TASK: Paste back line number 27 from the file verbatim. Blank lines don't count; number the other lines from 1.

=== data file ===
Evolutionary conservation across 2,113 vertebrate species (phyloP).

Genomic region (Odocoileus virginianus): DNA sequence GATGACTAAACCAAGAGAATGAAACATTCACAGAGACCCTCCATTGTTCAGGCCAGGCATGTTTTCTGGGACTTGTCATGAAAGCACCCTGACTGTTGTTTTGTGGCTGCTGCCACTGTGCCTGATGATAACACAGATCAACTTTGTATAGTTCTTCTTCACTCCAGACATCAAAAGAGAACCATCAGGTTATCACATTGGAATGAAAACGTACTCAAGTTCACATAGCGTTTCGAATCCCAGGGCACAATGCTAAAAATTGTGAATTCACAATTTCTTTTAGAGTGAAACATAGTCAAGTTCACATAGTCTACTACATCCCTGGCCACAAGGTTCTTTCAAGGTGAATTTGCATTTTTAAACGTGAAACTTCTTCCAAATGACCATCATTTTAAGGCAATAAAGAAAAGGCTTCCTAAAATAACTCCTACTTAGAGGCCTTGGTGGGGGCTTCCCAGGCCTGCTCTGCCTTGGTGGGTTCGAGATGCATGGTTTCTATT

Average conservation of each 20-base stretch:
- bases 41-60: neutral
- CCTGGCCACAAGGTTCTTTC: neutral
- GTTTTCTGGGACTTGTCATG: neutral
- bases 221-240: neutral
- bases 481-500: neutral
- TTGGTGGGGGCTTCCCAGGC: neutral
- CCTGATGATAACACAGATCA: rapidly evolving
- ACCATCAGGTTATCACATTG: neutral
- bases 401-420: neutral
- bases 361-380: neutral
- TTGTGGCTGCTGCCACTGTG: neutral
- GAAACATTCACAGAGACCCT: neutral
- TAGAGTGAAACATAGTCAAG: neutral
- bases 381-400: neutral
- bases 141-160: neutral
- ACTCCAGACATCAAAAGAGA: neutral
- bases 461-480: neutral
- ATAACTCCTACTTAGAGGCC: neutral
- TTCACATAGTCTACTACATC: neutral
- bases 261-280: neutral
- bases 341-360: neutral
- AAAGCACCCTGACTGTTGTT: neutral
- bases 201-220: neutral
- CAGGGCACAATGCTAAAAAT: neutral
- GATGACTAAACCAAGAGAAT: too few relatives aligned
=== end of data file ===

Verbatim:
- CAGGGCACAATGCTAAAAAT: neutral